DHCFP Reports, You Pay Attention. Part One of Two: Reserves

Two groundbreaking DHCFP reports issued today and yesterday will have a direct impact on health policy in Massachusetts.

The reports (Study of the Reserves and Surpluses of Health Insurers in Massachusetts and Health Care Cost Trends Final Report), together with other recent reports and several others soon to come, will feed a policy process grounded in real evidence.

Here’s our take on the first of the two, yesterday’s Reserves report.

The report is the first half of a detailed look at how much our major health institutions have socked away. This study covers insurers; the second part will look at hospitals. The eye-popping conclusion, that the 8 leading Massachusetts-based non-profit insurers held $2.6 billion in reserves in 2008, compared to $1.6 billion 5 years ago, is just the start. The reports places the reserve amount in a detailed context, and slices the data a number of ways.

At 226 pages, the reserves report is a graduate-level course in insurance finance theory. Lucky for us, there’s a 17-page summary, and the meat of the report recommendations take up just 4 pages.

The report looks at how each health plan would fare when faced with different bad news scenarios, from bad investments to a TB or flu epidemic to a catastrophic fire in a building where many insureds worked. The carriers could each make through these events, though the solvency of some would be challenged by a terrorist strike or a combination of dire events.

In addition to looking at the Massachusetts carriers, the report examines standards in peer states. For example, in Colorado, a finding that one plan had an excessive surplus resulted in the insurer being required to return $287 per subscriber in premium credits in 2009 and 2010, as well as fund a Medical Assistance Fund for low income members to help with cost sharing. In Maryland, the insurance commissioner in July cited the rapid buildup of one insurer’s reserves as one of several reasons for reducing a former CEO’s severance pay in half, from $18 million to $9 million.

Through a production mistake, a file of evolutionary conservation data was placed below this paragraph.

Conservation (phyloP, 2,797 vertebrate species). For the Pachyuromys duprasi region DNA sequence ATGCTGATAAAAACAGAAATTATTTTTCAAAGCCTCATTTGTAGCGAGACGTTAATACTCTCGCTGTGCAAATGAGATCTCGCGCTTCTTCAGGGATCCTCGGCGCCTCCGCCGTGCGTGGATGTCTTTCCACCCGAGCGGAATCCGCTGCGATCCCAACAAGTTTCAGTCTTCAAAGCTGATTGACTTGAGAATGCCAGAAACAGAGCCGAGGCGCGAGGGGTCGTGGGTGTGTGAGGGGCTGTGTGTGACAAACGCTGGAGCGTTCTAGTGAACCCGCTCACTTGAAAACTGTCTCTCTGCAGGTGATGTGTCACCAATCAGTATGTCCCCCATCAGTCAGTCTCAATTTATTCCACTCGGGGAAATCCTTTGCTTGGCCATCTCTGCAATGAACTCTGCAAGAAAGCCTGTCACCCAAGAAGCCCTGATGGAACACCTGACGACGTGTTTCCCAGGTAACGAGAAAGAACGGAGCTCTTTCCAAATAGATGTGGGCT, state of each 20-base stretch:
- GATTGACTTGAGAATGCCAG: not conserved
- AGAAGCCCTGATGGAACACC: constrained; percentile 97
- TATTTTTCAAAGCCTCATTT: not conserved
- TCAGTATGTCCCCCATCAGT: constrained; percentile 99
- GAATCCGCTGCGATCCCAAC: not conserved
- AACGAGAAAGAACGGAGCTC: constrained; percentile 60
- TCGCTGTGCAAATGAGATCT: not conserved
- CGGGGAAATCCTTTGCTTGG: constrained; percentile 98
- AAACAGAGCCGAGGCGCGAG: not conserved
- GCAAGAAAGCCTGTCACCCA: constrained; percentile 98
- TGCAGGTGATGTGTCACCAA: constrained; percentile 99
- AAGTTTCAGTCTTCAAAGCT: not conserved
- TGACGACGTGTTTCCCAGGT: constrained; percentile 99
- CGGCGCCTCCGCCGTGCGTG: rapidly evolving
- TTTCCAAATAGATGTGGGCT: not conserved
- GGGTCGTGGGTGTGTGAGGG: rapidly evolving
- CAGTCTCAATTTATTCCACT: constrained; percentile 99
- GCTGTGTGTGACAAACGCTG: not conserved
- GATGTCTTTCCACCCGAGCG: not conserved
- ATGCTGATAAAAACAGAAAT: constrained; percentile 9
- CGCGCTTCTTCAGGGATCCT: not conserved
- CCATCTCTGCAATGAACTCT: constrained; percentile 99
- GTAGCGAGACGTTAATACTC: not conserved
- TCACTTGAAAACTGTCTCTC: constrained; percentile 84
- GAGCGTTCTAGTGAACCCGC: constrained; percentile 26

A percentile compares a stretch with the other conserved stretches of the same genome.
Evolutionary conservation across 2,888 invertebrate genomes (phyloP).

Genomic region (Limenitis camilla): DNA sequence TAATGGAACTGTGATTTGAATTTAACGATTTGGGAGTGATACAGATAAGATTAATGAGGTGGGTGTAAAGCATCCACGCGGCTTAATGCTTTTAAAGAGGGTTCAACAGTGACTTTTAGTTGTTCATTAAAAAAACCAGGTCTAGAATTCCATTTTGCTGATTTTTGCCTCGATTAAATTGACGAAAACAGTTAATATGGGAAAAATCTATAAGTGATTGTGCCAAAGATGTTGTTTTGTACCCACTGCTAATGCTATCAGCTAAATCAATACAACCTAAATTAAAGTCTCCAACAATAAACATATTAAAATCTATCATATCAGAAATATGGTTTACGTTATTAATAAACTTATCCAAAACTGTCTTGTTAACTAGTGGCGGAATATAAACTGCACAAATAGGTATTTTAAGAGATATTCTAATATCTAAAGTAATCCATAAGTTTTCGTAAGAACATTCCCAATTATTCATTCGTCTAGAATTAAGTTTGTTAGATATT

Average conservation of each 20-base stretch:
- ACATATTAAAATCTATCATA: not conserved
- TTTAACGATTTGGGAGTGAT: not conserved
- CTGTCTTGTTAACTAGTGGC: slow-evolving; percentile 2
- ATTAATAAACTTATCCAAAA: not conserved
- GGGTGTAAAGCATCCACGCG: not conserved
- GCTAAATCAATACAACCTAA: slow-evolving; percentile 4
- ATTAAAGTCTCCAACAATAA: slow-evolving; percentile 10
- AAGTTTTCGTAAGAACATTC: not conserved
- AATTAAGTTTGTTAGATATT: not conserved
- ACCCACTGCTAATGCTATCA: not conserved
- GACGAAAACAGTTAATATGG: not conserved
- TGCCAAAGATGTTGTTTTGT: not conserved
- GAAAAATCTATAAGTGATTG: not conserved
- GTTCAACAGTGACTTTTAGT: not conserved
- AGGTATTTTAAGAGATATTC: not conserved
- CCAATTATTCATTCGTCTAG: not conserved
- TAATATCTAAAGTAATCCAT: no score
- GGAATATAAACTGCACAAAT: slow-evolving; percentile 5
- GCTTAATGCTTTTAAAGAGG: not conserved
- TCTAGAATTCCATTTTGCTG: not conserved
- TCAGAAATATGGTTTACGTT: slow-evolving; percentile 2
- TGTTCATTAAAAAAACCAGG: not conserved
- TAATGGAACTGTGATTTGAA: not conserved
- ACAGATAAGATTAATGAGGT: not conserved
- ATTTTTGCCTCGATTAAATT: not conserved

We think the recommendations make a lot of sense. The report recommends setting an upper limit for reserves. Current regulations set a minimum, but no maximum. No plan except UnitedHealthcare of New England currently exceeds the upper level recommended by the report, though BCBS comes close, unless it’s combined with HMO Blue. Other recommendations include state guidelines on how much insurer surplus can be invested in stocks (which varies from 36% and 39% at Fallon and Tufts, to 15% and 9% at BCBS and Harvard); and requiring state oversight of self-insured business.

The report also recommends requiring plans to report much more detail on administrative expenses and medical payments. It finds that

Health plan administrative expenses have been increasing at approximately the same rate as medical trend. This rate of increase far exceeds the overall trend in consumer prices and does not appear to reflect any productivity improvements over time. Were current trends in health plan administrative expenses to moderate, this could improve the affordability of health insurance, and/or contribute to surplus growth. It is not possible to assess from existing plan information why administrative expenses are increasing faster than consumer prices.

While the report was released way past its due date, due to the complexity of the issue, we commend the Division and Hinckley, Allen & Tringale, which coordinated the report, for the final product. We look forward to part 2 covering hospitals, and to the report contributing to a serious consideration of the issues raised.
-Brian Rosman

About HCFA

The Ultimate Massachusetts Health Care Insider Information
This entry was posted in Health Care Market, Healthcare Cost Control. Bookmark the permalink.

One Response to DHCFP Reports, You Pay Attention. Part One of Two: Reserves

  1. Pingback: A Healthy Blog » Hospital Assets Report Released

Leave a Reply

Fill in your details below or click an icon to log in:

WordPress.com Logo

You are commenting using your WordPress.com account. Log Out / Change )

Twitter picture

You are commenting using your Twitter account. Log Out / Change )

Facebook photo

You are commenting using your Facebook account. Log Out / Change )

Google+ photo

You are commenting using your Google+ account. Log Out / Change )

Connecting to %s